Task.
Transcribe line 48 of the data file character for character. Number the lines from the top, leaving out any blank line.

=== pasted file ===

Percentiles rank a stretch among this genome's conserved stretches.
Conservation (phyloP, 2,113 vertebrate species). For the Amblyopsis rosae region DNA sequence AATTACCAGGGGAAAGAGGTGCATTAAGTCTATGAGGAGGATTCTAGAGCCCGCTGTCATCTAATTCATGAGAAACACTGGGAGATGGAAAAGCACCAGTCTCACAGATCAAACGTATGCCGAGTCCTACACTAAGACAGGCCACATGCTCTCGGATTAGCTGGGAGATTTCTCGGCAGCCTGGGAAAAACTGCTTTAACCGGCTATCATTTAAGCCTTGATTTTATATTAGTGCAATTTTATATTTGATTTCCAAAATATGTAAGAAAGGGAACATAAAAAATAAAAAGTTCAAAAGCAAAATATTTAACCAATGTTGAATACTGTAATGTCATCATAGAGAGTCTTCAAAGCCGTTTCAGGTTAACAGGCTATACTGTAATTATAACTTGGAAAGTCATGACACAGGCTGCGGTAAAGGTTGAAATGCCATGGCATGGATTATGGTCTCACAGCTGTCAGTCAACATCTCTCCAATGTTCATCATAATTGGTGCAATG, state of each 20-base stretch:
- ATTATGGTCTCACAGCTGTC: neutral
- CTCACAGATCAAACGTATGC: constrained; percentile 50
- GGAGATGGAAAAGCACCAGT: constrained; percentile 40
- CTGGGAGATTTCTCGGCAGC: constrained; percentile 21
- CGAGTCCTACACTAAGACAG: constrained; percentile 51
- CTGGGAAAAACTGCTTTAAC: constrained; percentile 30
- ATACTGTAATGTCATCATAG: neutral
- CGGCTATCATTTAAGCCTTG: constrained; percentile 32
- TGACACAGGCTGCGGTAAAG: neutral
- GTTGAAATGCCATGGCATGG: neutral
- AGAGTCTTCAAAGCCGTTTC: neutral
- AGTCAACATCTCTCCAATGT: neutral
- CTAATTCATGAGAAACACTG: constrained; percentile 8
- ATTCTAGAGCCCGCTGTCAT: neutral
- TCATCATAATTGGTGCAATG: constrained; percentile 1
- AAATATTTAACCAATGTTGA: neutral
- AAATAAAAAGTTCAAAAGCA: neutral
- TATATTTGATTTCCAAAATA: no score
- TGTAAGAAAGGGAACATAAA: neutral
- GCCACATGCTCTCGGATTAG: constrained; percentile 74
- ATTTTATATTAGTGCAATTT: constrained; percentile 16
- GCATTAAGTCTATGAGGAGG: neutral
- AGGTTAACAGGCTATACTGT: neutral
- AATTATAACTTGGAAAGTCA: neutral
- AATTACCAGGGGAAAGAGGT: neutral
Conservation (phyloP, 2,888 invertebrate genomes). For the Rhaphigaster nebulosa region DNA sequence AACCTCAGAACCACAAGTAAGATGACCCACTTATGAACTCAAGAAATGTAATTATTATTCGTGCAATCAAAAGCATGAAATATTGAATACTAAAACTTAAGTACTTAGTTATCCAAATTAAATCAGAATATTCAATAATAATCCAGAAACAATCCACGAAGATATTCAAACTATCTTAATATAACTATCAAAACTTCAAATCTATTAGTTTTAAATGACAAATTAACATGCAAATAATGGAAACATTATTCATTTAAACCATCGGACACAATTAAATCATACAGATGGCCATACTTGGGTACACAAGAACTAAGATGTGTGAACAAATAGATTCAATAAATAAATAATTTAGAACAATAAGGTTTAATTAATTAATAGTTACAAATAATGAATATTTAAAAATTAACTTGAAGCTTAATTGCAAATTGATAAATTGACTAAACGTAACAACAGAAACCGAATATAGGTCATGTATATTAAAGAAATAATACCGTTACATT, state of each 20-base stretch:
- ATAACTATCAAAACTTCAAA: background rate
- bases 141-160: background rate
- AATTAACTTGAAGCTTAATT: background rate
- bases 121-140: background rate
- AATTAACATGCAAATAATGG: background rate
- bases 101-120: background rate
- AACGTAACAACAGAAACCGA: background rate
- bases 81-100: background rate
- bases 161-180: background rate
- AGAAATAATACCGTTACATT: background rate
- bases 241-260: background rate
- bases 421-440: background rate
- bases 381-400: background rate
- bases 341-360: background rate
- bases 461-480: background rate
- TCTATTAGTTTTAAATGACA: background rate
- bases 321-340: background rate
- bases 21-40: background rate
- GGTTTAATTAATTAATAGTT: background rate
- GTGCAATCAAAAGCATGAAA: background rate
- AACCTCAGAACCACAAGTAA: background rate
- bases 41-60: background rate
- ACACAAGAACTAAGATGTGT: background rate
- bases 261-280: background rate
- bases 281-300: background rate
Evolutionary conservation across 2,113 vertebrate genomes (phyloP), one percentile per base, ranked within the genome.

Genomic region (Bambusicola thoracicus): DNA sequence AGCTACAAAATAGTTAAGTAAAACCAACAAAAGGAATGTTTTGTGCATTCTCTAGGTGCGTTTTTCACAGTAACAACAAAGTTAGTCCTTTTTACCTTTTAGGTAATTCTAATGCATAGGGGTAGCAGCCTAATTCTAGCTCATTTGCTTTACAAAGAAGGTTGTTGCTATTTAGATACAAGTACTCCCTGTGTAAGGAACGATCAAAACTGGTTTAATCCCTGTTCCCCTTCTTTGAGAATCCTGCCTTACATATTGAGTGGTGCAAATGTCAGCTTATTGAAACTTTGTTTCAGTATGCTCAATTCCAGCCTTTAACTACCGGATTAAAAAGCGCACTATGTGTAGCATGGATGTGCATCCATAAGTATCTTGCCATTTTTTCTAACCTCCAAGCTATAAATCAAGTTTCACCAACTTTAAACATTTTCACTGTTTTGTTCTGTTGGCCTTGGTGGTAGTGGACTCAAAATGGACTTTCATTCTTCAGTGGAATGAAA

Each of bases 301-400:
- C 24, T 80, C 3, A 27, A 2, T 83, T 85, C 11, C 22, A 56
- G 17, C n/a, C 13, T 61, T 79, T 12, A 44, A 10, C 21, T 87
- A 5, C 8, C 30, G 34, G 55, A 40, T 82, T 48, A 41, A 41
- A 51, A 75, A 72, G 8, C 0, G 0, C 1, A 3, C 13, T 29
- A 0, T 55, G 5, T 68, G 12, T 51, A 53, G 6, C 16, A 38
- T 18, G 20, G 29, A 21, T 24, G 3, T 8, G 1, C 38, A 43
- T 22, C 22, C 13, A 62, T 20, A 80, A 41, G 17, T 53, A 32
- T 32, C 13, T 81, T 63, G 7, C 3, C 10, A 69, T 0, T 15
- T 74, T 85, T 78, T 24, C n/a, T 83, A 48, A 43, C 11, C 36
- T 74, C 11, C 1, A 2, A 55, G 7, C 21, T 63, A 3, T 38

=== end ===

- GTGCAATCAAAAGCATGAAA: background rate